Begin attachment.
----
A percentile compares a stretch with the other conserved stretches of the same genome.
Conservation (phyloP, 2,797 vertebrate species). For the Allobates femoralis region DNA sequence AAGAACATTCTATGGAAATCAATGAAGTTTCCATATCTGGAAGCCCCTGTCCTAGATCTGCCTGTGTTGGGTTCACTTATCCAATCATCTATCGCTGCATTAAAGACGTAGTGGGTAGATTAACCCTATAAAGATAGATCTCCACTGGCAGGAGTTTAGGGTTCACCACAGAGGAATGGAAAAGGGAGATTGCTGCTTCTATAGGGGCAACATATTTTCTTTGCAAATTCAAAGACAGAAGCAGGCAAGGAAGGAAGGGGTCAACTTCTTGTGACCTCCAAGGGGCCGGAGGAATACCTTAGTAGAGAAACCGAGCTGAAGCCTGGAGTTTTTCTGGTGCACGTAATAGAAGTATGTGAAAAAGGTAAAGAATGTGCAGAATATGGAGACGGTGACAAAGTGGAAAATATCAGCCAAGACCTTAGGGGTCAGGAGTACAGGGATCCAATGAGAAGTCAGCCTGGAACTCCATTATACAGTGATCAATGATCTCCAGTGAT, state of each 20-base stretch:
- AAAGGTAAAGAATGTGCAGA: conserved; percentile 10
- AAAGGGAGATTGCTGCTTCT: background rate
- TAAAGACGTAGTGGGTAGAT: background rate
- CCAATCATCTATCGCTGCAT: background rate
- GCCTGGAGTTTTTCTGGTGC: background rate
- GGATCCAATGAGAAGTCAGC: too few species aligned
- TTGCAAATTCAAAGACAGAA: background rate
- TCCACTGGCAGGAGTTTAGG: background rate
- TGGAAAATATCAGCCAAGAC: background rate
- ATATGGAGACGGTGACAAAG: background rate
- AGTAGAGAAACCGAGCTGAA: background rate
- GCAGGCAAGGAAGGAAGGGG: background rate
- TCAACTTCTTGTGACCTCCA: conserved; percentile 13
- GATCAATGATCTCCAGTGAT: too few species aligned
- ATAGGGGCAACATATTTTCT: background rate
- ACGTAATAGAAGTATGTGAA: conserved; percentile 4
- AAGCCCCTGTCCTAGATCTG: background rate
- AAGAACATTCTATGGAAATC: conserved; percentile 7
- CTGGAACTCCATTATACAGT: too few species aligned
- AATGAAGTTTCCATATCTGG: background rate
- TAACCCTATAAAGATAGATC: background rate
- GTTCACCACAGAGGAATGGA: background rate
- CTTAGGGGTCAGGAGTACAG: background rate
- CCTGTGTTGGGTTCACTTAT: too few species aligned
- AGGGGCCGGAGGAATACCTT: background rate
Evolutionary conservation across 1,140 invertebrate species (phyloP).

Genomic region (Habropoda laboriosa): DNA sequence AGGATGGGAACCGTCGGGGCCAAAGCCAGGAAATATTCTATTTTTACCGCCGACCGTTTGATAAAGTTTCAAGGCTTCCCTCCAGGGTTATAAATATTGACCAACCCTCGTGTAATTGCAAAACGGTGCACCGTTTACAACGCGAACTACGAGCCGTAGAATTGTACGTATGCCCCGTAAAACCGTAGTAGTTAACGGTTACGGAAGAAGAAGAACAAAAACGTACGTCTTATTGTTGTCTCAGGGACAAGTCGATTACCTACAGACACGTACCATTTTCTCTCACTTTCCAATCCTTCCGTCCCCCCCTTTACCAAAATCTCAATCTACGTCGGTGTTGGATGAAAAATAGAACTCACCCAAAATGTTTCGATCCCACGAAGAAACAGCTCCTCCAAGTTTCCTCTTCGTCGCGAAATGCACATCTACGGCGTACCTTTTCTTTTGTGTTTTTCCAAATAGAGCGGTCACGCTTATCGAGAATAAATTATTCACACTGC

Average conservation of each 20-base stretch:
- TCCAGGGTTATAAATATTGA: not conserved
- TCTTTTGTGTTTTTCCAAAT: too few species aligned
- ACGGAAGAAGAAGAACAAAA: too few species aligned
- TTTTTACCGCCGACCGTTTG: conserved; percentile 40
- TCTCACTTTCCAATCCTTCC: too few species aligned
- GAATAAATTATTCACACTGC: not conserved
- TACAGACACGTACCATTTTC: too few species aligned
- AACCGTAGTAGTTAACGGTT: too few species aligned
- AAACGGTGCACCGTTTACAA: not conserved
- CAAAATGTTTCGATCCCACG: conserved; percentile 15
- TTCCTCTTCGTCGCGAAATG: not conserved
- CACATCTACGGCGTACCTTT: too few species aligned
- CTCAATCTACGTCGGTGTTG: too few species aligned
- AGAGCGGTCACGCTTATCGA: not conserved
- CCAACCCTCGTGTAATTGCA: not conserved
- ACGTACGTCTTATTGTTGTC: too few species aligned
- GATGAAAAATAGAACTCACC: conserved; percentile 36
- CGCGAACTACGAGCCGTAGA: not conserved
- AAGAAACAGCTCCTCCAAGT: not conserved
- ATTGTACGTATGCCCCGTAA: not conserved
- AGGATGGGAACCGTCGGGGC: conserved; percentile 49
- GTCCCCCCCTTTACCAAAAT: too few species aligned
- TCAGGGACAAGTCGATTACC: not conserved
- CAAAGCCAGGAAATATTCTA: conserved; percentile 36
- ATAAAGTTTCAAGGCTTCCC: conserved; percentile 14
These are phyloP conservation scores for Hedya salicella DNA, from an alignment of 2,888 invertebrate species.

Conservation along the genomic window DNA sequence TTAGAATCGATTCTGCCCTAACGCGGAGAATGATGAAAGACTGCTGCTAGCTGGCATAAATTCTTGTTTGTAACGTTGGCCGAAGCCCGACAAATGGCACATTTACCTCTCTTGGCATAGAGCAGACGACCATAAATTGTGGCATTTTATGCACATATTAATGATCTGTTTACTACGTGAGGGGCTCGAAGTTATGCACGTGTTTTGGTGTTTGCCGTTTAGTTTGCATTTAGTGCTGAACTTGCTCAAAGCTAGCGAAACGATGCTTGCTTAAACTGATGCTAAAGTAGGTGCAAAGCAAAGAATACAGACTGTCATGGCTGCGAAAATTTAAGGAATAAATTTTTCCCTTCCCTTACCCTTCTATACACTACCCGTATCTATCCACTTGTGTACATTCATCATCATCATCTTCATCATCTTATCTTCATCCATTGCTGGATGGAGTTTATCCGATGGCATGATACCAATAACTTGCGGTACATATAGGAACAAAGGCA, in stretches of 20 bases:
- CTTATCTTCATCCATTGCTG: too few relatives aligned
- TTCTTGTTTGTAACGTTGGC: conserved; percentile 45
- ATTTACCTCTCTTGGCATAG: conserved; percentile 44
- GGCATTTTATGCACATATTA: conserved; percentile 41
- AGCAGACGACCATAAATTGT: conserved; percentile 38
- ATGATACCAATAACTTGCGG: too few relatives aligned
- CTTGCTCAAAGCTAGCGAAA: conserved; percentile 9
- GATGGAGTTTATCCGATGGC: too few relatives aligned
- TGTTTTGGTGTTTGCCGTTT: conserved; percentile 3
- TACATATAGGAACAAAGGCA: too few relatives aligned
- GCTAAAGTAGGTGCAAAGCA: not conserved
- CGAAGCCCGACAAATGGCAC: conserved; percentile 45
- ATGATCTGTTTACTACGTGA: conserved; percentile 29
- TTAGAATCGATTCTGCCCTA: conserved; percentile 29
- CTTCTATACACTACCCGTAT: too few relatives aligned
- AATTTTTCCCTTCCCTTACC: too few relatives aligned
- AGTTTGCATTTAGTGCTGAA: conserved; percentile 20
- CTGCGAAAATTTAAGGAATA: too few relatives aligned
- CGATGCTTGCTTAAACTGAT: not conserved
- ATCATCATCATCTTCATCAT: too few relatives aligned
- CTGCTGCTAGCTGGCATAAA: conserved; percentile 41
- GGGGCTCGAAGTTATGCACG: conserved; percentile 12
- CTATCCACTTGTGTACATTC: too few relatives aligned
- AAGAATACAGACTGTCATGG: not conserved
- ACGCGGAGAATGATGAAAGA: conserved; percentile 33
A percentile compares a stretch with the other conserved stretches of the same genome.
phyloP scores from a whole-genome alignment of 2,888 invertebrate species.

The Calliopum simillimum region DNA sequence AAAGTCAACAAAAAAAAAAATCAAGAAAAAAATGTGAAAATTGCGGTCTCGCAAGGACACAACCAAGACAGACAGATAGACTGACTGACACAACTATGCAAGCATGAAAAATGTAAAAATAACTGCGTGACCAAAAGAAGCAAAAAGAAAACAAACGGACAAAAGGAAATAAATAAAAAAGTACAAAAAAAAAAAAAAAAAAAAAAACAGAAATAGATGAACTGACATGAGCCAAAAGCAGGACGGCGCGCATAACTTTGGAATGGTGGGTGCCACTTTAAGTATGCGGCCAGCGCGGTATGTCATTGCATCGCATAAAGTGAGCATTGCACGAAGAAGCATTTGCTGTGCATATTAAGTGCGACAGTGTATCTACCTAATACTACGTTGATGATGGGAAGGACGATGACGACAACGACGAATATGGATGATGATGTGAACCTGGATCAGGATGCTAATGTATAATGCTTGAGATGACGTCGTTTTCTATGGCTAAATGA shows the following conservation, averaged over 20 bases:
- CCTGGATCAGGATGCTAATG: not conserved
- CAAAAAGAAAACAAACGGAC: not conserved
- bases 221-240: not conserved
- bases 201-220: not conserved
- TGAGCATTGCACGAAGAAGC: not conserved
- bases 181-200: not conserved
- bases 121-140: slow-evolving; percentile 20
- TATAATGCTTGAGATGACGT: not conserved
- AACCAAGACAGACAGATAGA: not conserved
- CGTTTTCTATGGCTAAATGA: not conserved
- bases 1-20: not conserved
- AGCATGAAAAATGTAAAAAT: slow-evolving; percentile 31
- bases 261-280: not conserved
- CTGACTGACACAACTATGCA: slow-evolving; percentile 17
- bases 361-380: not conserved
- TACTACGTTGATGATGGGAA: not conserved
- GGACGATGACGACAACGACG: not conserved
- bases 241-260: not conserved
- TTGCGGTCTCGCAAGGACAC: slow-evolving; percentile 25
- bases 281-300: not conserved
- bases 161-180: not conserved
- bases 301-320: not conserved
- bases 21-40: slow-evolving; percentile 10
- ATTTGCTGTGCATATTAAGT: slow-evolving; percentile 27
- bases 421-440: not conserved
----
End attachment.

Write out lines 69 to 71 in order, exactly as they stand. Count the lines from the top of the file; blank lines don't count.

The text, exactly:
- CGAAGCCCGACAAATGGCAC: conserved; percentile 45
- ATGATCTGTTTACTACGTGA: conserved; percentile 29
- TTAGAATCGATTCTGCCCTA: conserved; percentile 29